Emmett--Mamie-1954We were born in the same school district, Argo, Illinois, under the sickly sweet stench of the Argo corn starch factory.  He moved away when he was nine.   He was sadistically slaughtered on my third birthday, August 28, 1955.  He was fourteen. 

I didn’t know that he was from Argo till a few years ago. The first Black people I ever knew were in the junior high school there. But I hardly knew any of them. They weren’t speaking to us. At the time it seemed like Jim Crow obsequiousness, but now I understand it. They were mad about Emmet. We were being shunned. I got first row privileges, having to sit for two years behind the only boy in school with better grades than me, who never once spoke to me. That’s how I spent my puberty.

argo-corn-starchMy life’s been heavily influenced by silences – like my grandmother’s silence about who we were and what we were going through. The only part of the story that came through loud and clear was the overwhelming sense of worthlessness. That’s how you feel when you’re surrendering to genocide. Worthless. It’s pretty much all her son, my father, was talking about. You know, those trifling rants that every little thing you do is stupid. You’re a stupid, worthless person. All those generations of brainwashing that we’d been subjected to had sunk in totally.

The rest of the experience, all the violence, one in four of every person grandma grew up with had been sadistically butchered, is just too much. You can’t talk about it. You can’t feel it. It’s way over the top. You just become frozen. You aren’t feeling anything, except guilt at still being alive. But you aren’t really alive. It’s just an imitation of it. That’s what it’s like.

Three-quarters of a million Emmets are too much. Too heavy. There’s no feeling it. It’s not on a human scale. But one you can feel. That’s why stories like his were like gravity to me. You know, something that connects you to the planet. After three generations we were finally touching ground. Our ground zero.

I mentioned him in my last post. I described what we went through in the Forties as “Emmett Till times 750,000 in two years time.” I did that knowing that any number of Black people are going to look at that post and that’s as far as they’ll get.

It’s enormously frustrating and painful to me that when I try to share with Black people information about the racism my Krajina Serb people have experienced (still are experiencing) it’s very common that I hit a brick wall. What’s the brick wall? They assume I’m like every other White person they’ve ever tried to share their experience with who’s responded, “So what? It’s happened to us too. Get over it.” That kind of mess. They think I’m saying it to dismiss them.  Then they’ll push that Dismissal Button on me, and that’s as far as they’ll get.   But there’s no other way to describe what’s been happening to us. I just have to say what it is.

emmet-babyAnd then I’m REALLY in trouble because there’s no way to talk about what’s happened to us without exceeding the scope of the racism that Black people have as yet experienced. We went through the centuries as chattel thing, then progressed into the vermin thing and now we’re on the brink of extinction. All kinds of bells and whistles are going off. I’m committing The Heresy. I’m defying the dearly-held dictum, “White people can never understand what we go through. They’re privileged and can’t ever know what it’s like to live without it.” There’s a lady ranting about it online I can link to.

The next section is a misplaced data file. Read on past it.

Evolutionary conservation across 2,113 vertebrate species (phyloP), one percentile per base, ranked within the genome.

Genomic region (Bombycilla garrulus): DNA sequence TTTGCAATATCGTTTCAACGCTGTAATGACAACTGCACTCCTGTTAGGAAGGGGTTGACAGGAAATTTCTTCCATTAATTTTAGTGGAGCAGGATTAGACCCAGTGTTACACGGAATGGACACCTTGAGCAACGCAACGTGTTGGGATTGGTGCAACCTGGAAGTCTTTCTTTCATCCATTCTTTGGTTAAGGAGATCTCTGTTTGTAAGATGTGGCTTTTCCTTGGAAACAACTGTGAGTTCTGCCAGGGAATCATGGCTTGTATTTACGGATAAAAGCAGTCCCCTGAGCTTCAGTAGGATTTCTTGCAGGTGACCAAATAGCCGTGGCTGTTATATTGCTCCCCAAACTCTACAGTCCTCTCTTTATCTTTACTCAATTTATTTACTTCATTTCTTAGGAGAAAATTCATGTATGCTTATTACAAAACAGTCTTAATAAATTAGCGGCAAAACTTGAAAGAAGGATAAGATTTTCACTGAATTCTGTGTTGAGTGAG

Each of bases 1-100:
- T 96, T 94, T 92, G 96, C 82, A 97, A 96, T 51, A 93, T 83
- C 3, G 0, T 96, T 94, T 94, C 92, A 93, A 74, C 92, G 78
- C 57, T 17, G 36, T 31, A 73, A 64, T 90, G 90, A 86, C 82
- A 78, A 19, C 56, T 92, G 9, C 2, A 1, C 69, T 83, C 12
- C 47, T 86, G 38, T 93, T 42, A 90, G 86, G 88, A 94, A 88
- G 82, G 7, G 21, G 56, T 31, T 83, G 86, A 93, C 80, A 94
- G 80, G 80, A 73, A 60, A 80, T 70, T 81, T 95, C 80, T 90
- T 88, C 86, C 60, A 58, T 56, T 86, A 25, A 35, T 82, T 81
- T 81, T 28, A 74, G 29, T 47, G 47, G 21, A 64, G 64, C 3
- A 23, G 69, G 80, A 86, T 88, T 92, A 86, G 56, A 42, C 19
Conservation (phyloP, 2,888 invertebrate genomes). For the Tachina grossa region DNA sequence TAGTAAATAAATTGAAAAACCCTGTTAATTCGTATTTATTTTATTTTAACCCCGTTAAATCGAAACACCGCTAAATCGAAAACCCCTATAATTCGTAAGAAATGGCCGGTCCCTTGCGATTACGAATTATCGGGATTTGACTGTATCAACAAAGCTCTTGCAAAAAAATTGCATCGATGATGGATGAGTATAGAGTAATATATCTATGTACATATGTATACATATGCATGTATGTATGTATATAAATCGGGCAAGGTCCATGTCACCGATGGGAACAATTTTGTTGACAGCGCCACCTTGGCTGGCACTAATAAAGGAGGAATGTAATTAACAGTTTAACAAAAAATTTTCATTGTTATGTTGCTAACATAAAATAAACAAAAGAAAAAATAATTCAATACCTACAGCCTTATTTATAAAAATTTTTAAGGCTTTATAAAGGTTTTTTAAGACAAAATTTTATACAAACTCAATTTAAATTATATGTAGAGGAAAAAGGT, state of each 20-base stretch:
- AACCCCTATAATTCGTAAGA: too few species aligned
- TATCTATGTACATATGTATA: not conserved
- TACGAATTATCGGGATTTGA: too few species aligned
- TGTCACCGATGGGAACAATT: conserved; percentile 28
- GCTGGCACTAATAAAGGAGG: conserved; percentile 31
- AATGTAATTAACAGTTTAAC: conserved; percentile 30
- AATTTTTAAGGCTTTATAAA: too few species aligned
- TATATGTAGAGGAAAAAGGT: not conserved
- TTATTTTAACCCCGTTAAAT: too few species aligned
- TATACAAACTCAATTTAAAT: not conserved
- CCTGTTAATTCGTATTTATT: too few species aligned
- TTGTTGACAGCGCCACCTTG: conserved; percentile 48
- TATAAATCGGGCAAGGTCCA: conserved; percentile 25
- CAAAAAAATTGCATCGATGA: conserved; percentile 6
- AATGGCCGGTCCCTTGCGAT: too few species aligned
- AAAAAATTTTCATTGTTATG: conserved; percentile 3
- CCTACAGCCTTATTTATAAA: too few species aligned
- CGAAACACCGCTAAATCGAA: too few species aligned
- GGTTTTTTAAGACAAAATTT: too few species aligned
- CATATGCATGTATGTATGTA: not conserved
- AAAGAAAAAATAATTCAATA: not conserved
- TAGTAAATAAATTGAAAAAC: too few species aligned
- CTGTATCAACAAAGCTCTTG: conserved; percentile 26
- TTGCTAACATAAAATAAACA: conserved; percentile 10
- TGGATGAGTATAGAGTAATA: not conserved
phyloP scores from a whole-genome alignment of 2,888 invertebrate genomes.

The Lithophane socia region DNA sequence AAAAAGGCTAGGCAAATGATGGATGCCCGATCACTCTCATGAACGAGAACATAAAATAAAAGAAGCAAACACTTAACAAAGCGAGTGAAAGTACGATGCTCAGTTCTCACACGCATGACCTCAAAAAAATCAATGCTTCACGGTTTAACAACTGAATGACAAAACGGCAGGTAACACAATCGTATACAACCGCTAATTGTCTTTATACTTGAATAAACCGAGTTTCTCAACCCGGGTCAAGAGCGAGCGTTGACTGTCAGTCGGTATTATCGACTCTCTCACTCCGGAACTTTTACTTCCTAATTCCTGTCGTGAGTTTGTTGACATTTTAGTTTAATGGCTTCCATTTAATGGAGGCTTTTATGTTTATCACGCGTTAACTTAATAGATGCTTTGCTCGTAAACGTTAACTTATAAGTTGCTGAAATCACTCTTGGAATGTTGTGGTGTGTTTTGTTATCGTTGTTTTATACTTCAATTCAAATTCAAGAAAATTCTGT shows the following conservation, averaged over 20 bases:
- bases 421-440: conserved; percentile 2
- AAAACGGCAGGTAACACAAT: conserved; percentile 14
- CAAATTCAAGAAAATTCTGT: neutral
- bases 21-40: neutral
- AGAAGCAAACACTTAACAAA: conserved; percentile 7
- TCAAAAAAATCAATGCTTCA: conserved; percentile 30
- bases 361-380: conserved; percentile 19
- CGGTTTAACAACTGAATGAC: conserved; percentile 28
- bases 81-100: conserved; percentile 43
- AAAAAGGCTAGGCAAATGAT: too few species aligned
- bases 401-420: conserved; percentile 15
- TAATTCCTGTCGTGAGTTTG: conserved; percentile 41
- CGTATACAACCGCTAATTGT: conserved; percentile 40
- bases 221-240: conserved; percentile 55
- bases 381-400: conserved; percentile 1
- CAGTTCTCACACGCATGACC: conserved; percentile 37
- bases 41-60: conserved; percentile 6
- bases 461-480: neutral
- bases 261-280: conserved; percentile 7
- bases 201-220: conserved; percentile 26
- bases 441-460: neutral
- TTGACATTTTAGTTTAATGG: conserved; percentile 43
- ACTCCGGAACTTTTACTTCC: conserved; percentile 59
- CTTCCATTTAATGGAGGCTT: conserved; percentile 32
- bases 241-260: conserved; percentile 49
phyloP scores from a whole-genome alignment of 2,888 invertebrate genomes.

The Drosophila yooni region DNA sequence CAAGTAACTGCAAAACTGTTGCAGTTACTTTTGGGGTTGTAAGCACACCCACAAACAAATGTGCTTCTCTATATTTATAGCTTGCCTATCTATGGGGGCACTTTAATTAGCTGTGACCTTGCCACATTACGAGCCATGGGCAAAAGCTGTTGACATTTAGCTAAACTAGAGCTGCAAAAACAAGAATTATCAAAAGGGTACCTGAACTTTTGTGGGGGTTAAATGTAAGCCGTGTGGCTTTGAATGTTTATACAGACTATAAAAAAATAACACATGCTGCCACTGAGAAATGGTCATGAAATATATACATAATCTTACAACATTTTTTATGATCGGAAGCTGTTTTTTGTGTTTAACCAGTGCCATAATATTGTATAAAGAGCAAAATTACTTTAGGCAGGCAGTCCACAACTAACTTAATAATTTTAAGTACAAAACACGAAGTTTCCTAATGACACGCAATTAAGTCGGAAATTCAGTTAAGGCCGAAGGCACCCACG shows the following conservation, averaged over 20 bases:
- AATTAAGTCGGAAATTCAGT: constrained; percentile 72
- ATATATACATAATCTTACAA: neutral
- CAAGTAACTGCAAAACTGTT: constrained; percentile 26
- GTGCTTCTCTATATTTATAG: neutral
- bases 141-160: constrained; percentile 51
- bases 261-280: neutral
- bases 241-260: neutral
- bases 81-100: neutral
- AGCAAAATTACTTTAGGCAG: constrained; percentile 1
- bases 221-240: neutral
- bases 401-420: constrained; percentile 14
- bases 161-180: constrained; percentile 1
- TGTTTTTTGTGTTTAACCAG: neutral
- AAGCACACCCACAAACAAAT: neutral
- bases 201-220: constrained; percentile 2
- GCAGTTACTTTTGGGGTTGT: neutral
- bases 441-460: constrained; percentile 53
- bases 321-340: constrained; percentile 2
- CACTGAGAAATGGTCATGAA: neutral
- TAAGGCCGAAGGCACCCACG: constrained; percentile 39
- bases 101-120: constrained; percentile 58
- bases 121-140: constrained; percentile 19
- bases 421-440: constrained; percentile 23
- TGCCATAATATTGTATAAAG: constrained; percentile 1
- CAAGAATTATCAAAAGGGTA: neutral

You just have to google my name, Linda Keres Carter, and there it is. Like that’s all my epitaph will be. The link to that site where that woman is ranting about how I can never know what my own people are going through. That’s what she’s describing. All the things my family is going through. Except she’s talking about what her family is going through. But it’s entirely impossible in her world view that both our families could be going through the same thing, so she’s slandering me to the world and accusing me of Highly Sophisticated Racism. Her logic is extremely convoluted so don’t attempt to follow it without a full night’s sleep behind you.

The Untold Story of Emmett Louis TillI saw a show about Mamie Till, his mom, recently. She said the thing that hurt her the most when she saw his body was that all his teeth had been knocked out. She said he had the most beautiful, translucent teeth.  You could see the light through them. They were the most beautiful thing she’d ever seen. That’s what I’m talking about. The human details that let you connect and cry and feel what you need to feel. She was brilliant as she was bold, utilizing that human scale fully. She wanted everyone to feel it. In detail.

I can still feel Black people’s stories more than I can feel my own. It’s more immediate, more elemental. I’ll hear some of the things they did to us and I’ll feel angry. It’s like those stages they talk about in grieving. I’m still at a more distant level. But all my life, all the stories about Black people that felt like they were happening to me, I felt directly. It wasn’t only their humanity I was feeling.

It was my own.

Our own lost humanity.  After three generations we could finally start seeing/ feeling about ourselves with some kind of clarity.

It’s so insane to think I’m dismissing them. I love them. If it wasn’t for them I wouldn’t have had any kind of life at all. They’re my heroes.

That’s my ground zero. Dismiss that, and you’ve dismissed me altogether and we have nothing to say to each other. You’re just exploiting the opportunity to vent on me. Venting on me won’t heal you, it will only hurt me, and turn you into what you hate. And I just want to know, haven’t we all been through enough?

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